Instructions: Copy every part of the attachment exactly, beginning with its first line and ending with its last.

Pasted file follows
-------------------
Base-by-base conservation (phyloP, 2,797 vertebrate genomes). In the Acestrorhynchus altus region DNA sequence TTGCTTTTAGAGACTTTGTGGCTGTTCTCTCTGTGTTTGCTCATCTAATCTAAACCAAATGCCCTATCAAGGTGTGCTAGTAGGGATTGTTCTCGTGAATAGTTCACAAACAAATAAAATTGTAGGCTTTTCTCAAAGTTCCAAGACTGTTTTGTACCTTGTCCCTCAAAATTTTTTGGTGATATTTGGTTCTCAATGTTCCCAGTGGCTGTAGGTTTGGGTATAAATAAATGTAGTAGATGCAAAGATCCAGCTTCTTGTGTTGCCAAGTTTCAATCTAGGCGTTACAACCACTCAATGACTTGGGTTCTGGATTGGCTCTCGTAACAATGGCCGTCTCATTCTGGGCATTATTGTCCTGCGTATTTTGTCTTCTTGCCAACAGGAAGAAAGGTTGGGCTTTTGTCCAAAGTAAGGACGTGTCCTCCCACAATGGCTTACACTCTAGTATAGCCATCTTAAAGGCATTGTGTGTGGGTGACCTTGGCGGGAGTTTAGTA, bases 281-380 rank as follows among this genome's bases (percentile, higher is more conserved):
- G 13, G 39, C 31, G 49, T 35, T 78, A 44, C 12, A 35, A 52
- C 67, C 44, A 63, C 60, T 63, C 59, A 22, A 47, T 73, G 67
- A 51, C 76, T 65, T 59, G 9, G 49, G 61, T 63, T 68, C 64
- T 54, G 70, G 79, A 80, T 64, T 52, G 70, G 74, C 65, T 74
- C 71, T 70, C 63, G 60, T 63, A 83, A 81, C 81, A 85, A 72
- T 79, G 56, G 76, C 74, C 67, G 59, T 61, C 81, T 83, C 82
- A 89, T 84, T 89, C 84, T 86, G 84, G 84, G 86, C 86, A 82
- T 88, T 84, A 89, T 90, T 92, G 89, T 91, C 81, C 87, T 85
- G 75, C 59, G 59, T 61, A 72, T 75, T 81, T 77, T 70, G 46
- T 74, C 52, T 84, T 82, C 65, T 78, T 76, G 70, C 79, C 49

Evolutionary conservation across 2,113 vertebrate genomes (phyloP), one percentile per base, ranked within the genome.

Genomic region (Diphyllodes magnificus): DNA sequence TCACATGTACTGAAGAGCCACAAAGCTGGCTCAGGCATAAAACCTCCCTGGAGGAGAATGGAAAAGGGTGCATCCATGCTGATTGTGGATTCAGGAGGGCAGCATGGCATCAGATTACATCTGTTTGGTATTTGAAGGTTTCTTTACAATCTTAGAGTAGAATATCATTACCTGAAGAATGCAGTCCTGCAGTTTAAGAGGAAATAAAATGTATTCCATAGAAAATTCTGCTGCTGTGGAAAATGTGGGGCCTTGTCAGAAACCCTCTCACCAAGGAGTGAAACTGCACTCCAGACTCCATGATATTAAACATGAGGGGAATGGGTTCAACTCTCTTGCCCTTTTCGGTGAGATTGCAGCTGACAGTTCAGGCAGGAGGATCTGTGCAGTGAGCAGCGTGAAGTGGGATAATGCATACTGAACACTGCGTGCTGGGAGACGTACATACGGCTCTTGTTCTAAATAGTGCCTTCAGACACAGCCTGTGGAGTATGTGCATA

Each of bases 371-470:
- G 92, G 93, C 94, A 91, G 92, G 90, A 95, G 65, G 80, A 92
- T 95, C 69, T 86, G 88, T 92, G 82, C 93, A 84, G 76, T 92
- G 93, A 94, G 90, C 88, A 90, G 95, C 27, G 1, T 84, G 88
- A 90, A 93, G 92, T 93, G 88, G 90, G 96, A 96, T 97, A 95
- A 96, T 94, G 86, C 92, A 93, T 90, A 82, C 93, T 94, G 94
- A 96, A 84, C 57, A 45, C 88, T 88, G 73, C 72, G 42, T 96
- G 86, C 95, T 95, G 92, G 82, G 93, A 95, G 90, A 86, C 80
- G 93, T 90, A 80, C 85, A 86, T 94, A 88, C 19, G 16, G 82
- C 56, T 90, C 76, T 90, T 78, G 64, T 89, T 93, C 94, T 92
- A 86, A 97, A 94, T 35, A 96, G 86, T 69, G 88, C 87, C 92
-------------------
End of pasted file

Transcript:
Base-by-base conservation (phyloP, 2,797 vertebrate genomes). In the Acestrorhynchus altus region DNA sequence TTGCTTTTAGAGACTTTGTGGCTGTTCTCTCTGTGTTTGCTCATCTAATCTAAACCAAATGCCCTATCAAGGTGTGCTAGTAGGGATTGTTCTCGTGAATAGTTCACAAACAAATAAAATTGTAGGCTTTTCTCAAAGTTCCAAGACTGTTTTGTACCTTGTCCCTCAAAATTTTTTGGTGATATTTGGTTCTCAATGTTCCCAGTGGCTGTAGGTTTGGGTATAAATAAATGTAGTAGATGCAAAGATCCAGCTTCTTGTGTTGCCAAGTTTCAATCTAGGCGTTACAACCACTCAATGACTTGGGTTCTGGATTGGCTCTCGTAACAATGGCCGTCTCATTCTGGGCATTATTGTCCTGCGTATTTTGTCTTCTTGCCAACAGGAAGAAAGGTTGGGCTTTTGTCCAAAGTAAGGACGTGTCCTCCCACAATGGCTTACACTCTAGTATAGCCATCTTAAAGGCATTGTGTGTGGGTGACCTTGGCGGGAGTTTAGTA, bases 281-380 rank as follows among this genome's bases (percentile, higher is more conserved):
- G 13, G 39, C 31, G 49, T 35, T 78, A 44, C 12, A 35, A 52
- C 67, C 44, A 63, C 60, T 63, C 59, A 22, A 47, T 73, G 67
- A 51, C 76, T 65, T 59, G 9, G 49, G 61, T 63, T 68, C 64
- T 54, G 70, G 79, A 80, T 64, T 52, G 70, G 74, C 65, T 74
- C 71, T 70, C 63, G 60, T 63, A 83, A 81, C 81, A 85, A 72
- T 79, G 56, G 76, C 74, C 67, G 59, T 61, C 81, T 83, C 82
- A 89, T 84, T 89, C 84, T 86, G 84, G 84, G 86, C 86, A 82
- T 88, T 84, A 89, T 90, T 92, G 89, T 91, C 81, C 87, T 85
- G 75, C 59, G 59, T 61, A 72, T 75, T 81, T 77, T 70, G 46
- T 74, C 52, T 84, T 82, C 65, T 78, T 76, G 70, C 79, C 49

Evolutionary conservation across 2,113 vertebrate genomes (phyloP), one percentile per base, ranked within the genome.

Genomic region (Diphyllodes magnificus): DNA sequence TCACATGTACTGAAGAGCCACAAAGCTGGCTCAGGCATAAAACCTCCCTGGAGGAGAATGGAAAAGGGTGCATCCATGCTGATTGTGGATTCAGGAGGGCAGCATGGCATCAGATTACATCTGTTTGGTATTTGAAGGTTTCTTTACAATCTTAGAGTAGAATATCATTACCTGAAGAATGCAGTCCTGCAGTTTAAGAGGAAATAAAATGTATTCCATAGAAAATTCTGCTGCTGTGGAAAATGTGGGGCCTTGTCAGAAACCCTCTCACCAAGGAGTGAAACTGCACTCCAGACTCCATGATATTAAACATGAGGGGAATGGGTTCAACTCTCTTGCCCTTTTCGGTGAGATTGCAGCTGACAGTTCAGGCAGGAGGATCTGTGCAGTGAGCAGCGTGAAGTGGGATAATGCATACTGAACACTGCGTGCTGGGAGACGTACATACGGCTCTTGTTCTAAATAGTGCCTTCAGACACAGCCTGTGGAGTATGTGCATA

Each of bases 371-470:
- G 92, G 93, C 94, A 91, G 92, G 90, A 95, G 65, G 80, A 92
- T 95, C 69, T 86, G 88, T 92, G 82, C 93, A 84, G 76, T 92
- G 93, A 94, G 90, C 88, A 90, G 95, C 27, G 1, T 84, G 88
- A 90, A 93, G 92, T 93, G 88, G 90, G 96, A 96, T 97, A 95
- A 96, T 94, G 86, C 92, A 93, T 90, A 82, C 93, T 94, G 94
- A 96, A 84, C 57, A 45, C 88, T 88, G 73, C 72, G 42, T 96
- G 86, C 95, T 95, G 92, G 82, G 93, A 95, G 90, A 86, C 80
- G 93, T 90, A 80, C 85, A 86, T 94, A 88, C 19, G 16, G 82
- C 56, T 90, C 76, T 90, T 78, G 64, T 89, T 93, C 94, T 92
- A 86, A 97, A 94, T 35, A 96, G 86, T 69, G 88, C 87, C 92